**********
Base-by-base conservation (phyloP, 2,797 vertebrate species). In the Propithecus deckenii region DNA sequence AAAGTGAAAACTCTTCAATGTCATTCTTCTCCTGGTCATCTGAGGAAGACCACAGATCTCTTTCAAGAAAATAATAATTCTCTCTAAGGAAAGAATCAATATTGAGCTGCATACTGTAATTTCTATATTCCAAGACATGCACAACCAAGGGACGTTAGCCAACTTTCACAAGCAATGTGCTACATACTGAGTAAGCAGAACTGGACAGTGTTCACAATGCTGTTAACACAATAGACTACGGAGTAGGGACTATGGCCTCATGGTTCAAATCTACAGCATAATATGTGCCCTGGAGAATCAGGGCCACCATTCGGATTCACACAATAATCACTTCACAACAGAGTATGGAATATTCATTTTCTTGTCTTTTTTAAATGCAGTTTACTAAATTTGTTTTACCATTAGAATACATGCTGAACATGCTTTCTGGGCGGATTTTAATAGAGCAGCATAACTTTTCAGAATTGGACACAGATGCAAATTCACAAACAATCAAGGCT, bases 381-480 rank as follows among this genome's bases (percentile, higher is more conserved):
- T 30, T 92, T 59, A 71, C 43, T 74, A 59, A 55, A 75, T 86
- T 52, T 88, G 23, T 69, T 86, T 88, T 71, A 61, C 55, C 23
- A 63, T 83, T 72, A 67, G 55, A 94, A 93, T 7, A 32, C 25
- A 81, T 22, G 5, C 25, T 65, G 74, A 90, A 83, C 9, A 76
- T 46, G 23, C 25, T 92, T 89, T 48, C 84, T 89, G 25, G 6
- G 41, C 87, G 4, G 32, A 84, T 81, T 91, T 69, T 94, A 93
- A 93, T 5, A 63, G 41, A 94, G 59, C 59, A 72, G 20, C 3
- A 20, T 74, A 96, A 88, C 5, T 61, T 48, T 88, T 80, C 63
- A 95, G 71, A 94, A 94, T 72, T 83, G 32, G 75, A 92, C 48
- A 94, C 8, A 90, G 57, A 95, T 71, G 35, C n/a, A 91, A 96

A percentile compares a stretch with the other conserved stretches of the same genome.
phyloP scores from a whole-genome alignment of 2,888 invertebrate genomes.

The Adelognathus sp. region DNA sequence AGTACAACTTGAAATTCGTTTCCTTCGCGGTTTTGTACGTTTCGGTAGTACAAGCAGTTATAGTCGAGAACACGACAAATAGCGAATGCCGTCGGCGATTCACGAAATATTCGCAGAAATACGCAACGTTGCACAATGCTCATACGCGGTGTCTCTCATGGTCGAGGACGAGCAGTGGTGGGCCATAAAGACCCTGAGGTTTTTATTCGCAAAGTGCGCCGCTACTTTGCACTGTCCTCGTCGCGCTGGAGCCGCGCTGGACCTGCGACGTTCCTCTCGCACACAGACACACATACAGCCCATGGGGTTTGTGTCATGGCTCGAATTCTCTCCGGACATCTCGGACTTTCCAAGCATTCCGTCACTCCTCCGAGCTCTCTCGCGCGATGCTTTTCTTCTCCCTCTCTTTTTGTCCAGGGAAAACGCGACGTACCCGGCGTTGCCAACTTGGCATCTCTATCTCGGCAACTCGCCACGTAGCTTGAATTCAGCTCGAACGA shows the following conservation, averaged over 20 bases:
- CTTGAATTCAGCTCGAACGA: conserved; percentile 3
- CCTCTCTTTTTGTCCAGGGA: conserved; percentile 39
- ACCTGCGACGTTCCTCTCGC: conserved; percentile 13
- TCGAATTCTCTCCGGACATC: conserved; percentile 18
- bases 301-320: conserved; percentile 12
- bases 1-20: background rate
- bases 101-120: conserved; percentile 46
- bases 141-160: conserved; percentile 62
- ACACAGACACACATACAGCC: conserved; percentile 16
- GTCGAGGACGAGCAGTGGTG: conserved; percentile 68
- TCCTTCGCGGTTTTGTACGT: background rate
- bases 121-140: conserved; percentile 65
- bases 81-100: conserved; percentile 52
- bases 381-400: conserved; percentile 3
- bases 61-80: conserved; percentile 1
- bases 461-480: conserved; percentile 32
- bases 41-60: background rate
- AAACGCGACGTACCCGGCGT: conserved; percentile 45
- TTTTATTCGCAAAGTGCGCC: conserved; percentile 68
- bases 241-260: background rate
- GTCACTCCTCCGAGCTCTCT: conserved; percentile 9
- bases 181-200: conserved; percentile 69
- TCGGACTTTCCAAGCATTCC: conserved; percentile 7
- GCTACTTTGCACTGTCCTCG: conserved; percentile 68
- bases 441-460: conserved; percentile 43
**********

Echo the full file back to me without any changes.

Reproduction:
Base-by-base conservation (phyloP, 2,797 vertebrate species). In the Propithecus deckenii region DNA sequence AAAGTGAAAACTCTTCAATGTCATTCTTCTCCTGGTCATCTGAGGAAGACCACAGATCTCTTTCAAGAAAATAATAATTCTCTCTAAGGAAAGAATCAATATTGAGCTGCATACTGTAATTTCTATATTCCAAGACATGCACAACCAAGGGACGTTAGCCAACTTTCACAAGCAATGTGCTACATACTGAGTAAGCAGAACTGGACAGTGTTCACAATGCTGTTAACACAATAGACTACGGAGTAGGGACTATGGCCTCATGGTTCAAATCTACAGCATAATATGTGCCCTGGAGAATCAGGGCCACCATTCGGATTCACACAATAATCACTTCACAACAGAGTATGGAATATTCATTTTCTTGTCTTTTTTAAATGCAGTTTACTAAATTTGTTTTACCATTAGAATACATGCTGAACATGCTTTCTGGGCGGATTTTAATAGAGCAGCATAACTTTTCAGAATTGGACACAGATGCAAATTCACAAACAATCAAGGCT, bases 381-480 rank as follows among this genome's bases (percentile, higher is more conserved):
- T 30, T 92, T 59, A 71, C 43, T 74, A 59, A 55, A 75, T 86
- T 52, T 88, G 23, T 69, T 86, T 88, T 71, A 61, C 55, C 23
- A 63, T 83, T 72, A 67, G 55, A 94, A 93, T 7, A 32, C 25
- A 81, T 22, G 5, C 25, T 65, G 74, A 90, A 83, C 9, A 76
- T 46, G 23, C 25, T 92, T 89, T 48, C 84, T 89, G 25, G 6
- G 41, C 87, G 4, G 32, A 84, T 81, T 91, T 69, T 94, A 93
- A 93, T 5, A 63, G 41, A 94, G 59, C 59, A 72, G 20, C 3
- A 20, T 74, A 96, A 88, C 5, T 61, T 48, T 88, T 80, C 63
- A 95, G 71, A 94, A 94, T 72, T 83, G 32, G 75, A 92, C 48
- A 94, C 8, A 90, G 57, A 95, T 71, G 35, C n/a, A 91, A 96

A percentile compares a stretch with the other conserved stretches of the same genome.
phyloP scores from a whole-genome alignment of 2,888 invertebrate genomes.

The Adelognathus sp. region DNA sequence AGTACAACTTGAAATTCGTTTCCTTCGCGGTTTTGTACGTTTCGGTAGTACAAGCAGTTATAGTCGAGAACACGACAAATAGCGAATGCCGTCGGCGATTCACGAAATATTCGCAGAAATACGCAACGTTGCACAATGCTCATACGCGGTGTCTCTCATGGTCGAGGACGAGCAGTGGTGGGCCATAAAGACCCTGAGGTTTTTATTCGCAAAGTGCGCCGCTACTTTGCACTGTCCTCGTCGCGCTGGAGCCGCGCTGGACCTGCGACGTTCCTCTCGCACACAGACACACATACAGCCCATGGGGTTTGTGTCATGGCTCGAATTCTCTCCGGACATCTCGGACTTTCCAAGCATTCCGTCACTCCTCCGAGCTCTCTCGCGCGATGCTTTTCTTCTCCCTCTCTTTTTGTCCAGGGAAAACGCGACGTACCCGGCGTTGCCAACTTGGCATCTCTATCTCGGCAACTCGCCACGTAGCTTGAATTCAGCTCGAACGA shows the following conservation, averaged over 20 bases:
- CTTGAATTCAGCTCGAACGA: conserved; percentile 3
- CCTCTCTTTTTGTCCAGGGA: conserved; percentile 39
- ACCTGCGACGTTCCTCTCGC: conserved; percentile 13
- TCGAATTCTCTCCGGACATC: conserved; percentile 18
- bases 301-320: conserved; percentile 12
- bases 1-20: background rate
- bases 101-120: conserved; percentile 46
- bases 141-160: conserved; percentile 62
- ACACAGACACACATACAGCC: conserved; percentile 16
- GTCGAGGACGAGCAGTGGTG: conserved; percentile 68
- TCCTTCGCGGTTTTGTACGT: background rate
- bases 121-140: conserved; percentile 65
- bases 81-100: conserved; percentile 52
- bases 381-400: conserved; percentile 3
- bases 61-80: conserved; percentile 1
- bases 461-480: conserved; percentile 32
- bases 41-60: background rate
- AAACGCGACGTACCCGGCGT: conserved; percentile 45
- TTTTATTCGCAAAGTGCGCC: conserved; percentile 68
- bases 241-260: background rate
- GTCACTCCTCCGAGCTCTCT: conserved; percentile 9
- bases 181-200: conserved; percentile 69
- TCGGACTTTCCAAGCATTCC: conserved; percentile 7
- GCTACTTTGCACTGTCCTCG: conserved; percentile 68
- bases 441-460: conserved; percentile 43